« Reply #9 on: January 27, 2019, 06:22:46 PM »

Which arm is giving you the grief? If the right arm, I would try playing with a strap for a while - preferably a nice long one, and balance it on your left knee rather than the right.


Like this bloke https://www.youtube.com/watch?v=MDxYEEizC5o

arty

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Re: Melodeon practice and 'tennis' elbow
« Reply #10 on: January 27, 2019, 06:33:34 PM »

I had tennis elbow once, after chiselling old ceramic tiles off a large bathroom wall, which took days and days.

I was about to go to my doctor, when I met a witch who made me promise not to go. "I'll bring you something", she said and she did. She brought me a month's supply of tablets from a Health Shop, they were called "Devil's Claw". They were pure Devil's Claw, by which I mean, there was nothing else in them.

Ten days later, the pain had completely gone and I have never ever had any pain since. Not even a twinge. That was 20 years ago. Got to be better than cortisone, in my opinion.
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george garside

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Re: Melodeon practice and 'tennis' elbow
« Reply #11 on: January 27, 2019, 09:21:24 PM »

Don't know anything about devils claw or other possible placebos >:E  but the simple mechanical solution to ease playing with tennis elbow is to remove the function of   the elbow and lower arm from holding or supporting the box.     This entails some sort or other of  supportive strap  be it Lesters single strap on upper arm (above elbow joint,) a single long strap or even two straps which is a bit like overkill on a one row - or no strap but with the box firmly against the right upper leg (playing seated)'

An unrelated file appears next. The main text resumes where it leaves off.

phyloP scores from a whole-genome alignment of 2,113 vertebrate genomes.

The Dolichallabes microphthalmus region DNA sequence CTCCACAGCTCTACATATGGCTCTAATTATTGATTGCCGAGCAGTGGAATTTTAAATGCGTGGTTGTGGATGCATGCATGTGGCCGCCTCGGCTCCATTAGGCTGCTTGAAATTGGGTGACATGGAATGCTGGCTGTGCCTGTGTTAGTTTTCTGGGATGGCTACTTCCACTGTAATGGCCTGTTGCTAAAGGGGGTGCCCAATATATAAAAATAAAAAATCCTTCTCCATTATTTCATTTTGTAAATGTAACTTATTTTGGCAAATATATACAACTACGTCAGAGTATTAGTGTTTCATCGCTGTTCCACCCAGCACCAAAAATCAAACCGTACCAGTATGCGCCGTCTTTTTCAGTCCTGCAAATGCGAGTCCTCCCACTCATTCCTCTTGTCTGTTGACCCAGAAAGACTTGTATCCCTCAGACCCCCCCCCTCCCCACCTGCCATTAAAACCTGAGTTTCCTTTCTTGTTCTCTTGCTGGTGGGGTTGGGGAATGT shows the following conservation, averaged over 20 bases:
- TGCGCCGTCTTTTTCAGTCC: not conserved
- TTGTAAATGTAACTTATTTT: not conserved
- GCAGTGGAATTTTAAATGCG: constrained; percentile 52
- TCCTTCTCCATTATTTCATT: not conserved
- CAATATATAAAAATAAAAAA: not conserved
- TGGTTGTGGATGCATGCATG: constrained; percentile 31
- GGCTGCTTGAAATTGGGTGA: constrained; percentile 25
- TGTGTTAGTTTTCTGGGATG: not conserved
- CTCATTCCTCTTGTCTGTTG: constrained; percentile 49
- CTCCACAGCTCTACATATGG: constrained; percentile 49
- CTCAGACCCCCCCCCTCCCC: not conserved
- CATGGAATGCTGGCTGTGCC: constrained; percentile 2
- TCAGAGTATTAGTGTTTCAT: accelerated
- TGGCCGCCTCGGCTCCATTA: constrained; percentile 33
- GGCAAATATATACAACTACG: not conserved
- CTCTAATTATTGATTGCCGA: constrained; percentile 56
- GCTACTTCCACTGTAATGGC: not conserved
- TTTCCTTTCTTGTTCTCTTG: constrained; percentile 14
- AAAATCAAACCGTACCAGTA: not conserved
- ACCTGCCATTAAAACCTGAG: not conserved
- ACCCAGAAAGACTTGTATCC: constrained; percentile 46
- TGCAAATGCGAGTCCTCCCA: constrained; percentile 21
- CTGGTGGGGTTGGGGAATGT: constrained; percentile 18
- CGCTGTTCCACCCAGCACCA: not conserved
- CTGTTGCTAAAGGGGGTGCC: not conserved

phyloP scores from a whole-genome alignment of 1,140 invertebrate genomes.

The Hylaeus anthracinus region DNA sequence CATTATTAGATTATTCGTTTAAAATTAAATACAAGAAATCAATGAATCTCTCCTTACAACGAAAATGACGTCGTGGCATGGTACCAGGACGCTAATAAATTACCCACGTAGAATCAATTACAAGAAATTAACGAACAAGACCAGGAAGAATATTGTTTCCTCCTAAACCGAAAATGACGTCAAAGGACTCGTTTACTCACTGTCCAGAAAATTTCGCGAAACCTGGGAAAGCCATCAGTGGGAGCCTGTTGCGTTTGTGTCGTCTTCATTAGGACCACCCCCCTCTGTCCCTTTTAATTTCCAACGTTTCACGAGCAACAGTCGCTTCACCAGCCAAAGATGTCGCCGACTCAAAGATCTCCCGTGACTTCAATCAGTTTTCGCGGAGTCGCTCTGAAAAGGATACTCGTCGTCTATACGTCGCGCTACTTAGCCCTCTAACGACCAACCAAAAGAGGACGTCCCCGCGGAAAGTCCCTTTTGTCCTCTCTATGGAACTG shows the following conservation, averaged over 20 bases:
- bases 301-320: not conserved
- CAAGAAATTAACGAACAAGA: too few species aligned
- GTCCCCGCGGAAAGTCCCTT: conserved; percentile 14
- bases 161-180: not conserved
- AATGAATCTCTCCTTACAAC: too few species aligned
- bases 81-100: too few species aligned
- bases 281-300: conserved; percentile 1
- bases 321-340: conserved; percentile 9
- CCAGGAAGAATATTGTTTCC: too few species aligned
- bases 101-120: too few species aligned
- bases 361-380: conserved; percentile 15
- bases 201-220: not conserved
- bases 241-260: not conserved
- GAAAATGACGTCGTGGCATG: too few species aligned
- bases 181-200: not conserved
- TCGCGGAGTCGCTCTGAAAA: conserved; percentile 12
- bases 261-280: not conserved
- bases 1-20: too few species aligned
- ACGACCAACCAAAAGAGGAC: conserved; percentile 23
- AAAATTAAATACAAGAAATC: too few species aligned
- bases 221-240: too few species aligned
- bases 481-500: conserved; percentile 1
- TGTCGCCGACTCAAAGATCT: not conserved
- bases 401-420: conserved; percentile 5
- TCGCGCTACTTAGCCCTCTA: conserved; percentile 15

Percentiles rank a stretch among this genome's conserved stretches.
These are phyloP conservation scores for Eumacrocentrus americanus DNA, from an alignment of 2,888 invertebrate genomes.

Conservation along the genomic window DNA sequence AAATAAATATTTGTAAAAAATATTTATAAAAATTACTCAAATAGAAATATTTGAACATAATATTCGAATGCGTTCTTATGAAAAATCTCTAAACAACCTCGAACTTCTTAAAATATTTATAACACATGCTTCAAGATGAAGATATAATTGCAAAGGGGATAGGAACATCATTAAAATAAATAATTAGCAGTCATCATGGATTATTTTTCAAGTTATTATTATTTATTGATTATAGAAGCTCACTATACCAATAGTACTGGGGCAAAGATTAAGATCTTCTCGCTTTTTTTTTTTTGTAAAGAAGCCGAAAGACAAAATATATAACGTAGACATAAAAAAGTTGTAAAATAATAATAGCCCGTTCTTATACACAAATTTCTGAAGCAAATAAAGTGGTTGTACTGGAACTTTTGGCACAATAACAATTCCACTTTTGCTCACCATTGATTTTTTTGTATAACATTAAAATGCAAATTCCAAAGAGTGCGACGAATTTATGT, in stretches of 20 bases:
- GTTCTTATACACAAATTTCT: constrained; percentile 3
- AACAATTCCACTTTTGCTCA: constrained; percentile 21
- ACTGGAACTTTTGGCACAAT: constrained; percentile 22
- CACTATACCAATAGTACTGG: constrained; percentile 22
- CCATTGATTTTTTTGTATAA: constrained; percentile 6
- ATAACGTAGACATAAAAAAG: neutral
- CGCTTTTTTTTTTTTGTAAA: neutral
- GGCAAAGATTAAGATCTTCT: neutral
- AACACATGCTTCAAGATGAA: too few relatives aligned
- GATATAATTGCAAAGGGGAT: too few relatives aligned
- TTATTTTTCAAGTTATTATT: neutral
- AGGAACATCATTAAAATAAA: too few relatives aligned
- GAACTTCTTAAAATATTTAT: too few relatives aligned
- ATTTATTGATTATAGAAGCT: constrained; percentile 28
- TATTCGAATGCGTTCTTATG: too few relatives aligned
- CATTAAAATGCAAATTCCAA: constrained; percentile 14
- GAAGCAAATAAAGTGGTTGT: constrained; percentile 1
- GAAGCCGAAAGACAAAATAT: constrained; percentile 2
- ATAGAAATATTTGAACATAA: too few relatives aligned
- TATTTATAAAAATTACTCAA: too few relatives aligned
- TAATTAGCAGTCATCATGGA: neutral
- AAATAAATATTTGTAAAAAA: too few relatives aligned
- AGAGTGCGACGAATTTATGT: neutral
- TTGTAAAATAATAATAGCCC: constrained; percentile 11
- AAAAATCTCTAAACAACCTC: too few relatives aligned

to me , the function of the elbow joint, wrist articulation and finger movement is or should be all about playing the tune  without , for example, haveing to heave against the edge of the keyboard  to keep the box still.

george
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Tone Dumb Greg

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Re: Melodeon practice and 'tennis' elbow
« Reply #12 on: January 27, 2019, 09:50:48 PM »

Don't know anything about devils claw or other possible placebos

george

Devil's claw is a standard remedy for lameness in horses. aka no bute.
It's a very effective pain killer and anti-inflammatory, and horses don't lie about this sort of thing.

I should imagine it's effectiveness in tennis elbow treatment is something to do with that.
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Greg Smith
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george garside

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Re: Melodeon practice and 'tennis' elbow
« Reply #13 on: January 27, 2019, 10:06:54 PM »

are there any known side effects when used on humans?
george
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Tone Dumb Greg

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Re: Melodeon practice and 'tennis' elbow
« Reply #14 on: January 27, 2019, 10:49:14 PM »

are there any known side effects when used on humans?
george

I believe it's been known to make people play across the rows.
I know it does horses no harm. Don't know about people, but it is (or at least was, don't know if it still is) marketed as a remedy. Ask in your local apothecary.